Sunday, January 31, 2016

Lyrics & Albums

I was listening to an awesome mix the other day (by Chrome Sparks - no surprise there) and I stopped for a minute to look at the album art. It is peculiar.

Listen here while you read (if that's your thing):

The quote is taken from the Fader Interview that accompanied the release of the mix. The relevant excerpt:
We were staying with a buddy of mine in New Orleans who lived in half a duplex and had access to the other half, which was vacant. The last guy to live there was named the Candyman, because he would go to bars, ask girls for their IDs, and then give them candy. As there were four of us crashing at my friend's, he offered to let my girlfriend at the time and me into the other half of the duplex to stay in the vacant master bedroom. After passing what looked like a dried pool of blood at the foot of the fridge, we made our way to the bedroom, which had three locks on the inside of the door. She was too creeped out, so we went back to my friend's half of the duplex and offered up the creepy master bedroom to the drummer at the time, Dave—who took it. The next night when he went back to crash there, the lights were on, the door to the balcony was open, and the drawers were pulled out of the dresser. The Candyman had returned and trashed the room, presumably because he saw that someone had been staying there the night before. Dave came running back and we were severely spooked for the rest of our time in town.
You can read the rest (or maybe you've had enough?) here.

The absurdity of the quote really tickled me. It also got me thinking about how some lyrics of my favourite albums are so powerful yet overlooked, which is sad. I suppose it's because the album art is what people might bring to mind as a visual representation of a band, long before their equally colourful lyrics.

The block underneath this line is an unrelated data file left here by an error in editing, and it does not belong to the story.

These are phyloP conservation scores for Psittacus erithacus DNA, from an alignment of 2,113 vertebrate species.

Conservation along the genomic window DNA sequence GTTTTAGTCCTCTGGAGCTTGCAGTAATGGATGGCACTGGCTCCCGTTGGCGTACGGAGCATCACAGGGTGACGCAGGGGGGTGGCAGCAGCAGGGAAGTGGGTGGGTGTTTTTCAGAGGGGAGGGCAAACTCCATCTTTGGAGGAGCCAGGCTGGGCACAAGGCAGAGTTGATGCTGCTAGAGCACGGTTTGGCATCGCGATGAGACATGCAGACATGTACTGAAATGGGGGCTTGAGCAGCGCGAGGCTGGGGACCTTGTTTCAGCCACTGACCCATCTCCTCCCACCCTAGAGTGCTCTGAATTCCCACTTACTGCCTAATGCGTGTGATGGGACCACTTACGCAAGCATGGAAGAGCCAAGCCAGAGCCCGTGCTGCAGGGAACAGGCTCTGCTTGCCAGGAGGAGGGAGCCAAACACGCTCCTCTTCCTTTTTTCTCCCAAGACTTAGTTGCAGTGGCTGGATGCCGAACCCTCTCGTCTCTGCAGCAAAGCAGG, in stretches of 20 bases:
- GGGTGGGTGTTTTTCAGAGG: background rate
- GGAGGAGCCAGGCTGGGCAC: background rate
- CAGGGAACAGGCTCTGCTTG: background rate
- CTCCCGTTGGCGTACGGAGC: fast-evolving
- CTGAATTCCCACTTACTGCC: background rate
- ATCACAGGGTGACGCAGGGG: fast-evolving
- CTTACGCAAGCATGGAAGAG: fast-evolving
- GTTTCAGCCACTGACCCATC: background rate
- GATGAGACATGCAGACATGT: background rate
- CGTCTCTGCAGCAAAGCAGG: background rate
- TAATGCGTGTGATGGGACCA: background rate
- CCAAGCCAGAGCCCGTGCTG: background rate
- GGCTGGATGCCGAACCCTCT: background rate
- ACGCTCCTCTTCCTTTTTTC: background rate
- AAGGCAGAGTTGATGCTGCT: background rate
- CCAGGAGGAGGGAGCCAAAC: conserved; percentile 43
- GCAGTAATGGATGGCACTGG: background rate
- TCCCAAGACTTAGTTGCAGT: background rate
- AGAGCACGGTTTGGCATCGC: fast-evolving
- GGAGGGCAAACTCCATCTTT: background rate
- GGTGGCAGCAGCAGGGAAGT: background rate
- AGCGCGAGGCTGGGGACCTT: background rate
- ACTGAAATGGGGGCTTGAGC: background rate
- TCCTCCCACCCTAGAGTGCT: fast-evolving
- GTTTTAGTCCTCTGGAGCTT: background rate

So why not try a little visual experiment to see if I can flip this norm on its head? I selected four of my all-time favourite albums, chose some lyrics that I especially enjoyed, and created new album art for each of them. And here they are!

Wincing The Night Away was and continues to be an excellent concept album. It reminds me of a sort of Alice In Wonderland that perhaps took place by the sea. I also love to belt out the lyrics (including this one) as loud as I can. Listen to the song Sleeping Lessons here.

Expo 86 is full of weird turns, tempo changes, and a wonderful, yet sometimes delightfully dissonant, combination of the band's two lead singers Dan Boeckner and Spencer Krug. But what I love most about their music is the carefully constructed and intriguing metaphors. I get the feeling that this lyric is about a couple who fights constantly, and one declaring that they've had enough. But it sounds much nicer in the music than how I might explain it! Listen to the song In The Direction of the Moon here.

Ganging Up On The Sun is the closest album I own to country music, and I wanted to reflect the mellow feeling of banjo that the songs impress upon me. This is also one of my longest-running favourites. It's hard to believe it's been ten years since it was released. Listen to the song The New Underground here.

Was I The Wave? plays with a lot of ethereal sound and strange subject matter, under which can be found meaning that resonates with me. I imagine walking through a forest every time I listen to this album. Listen to the song Tracers here.

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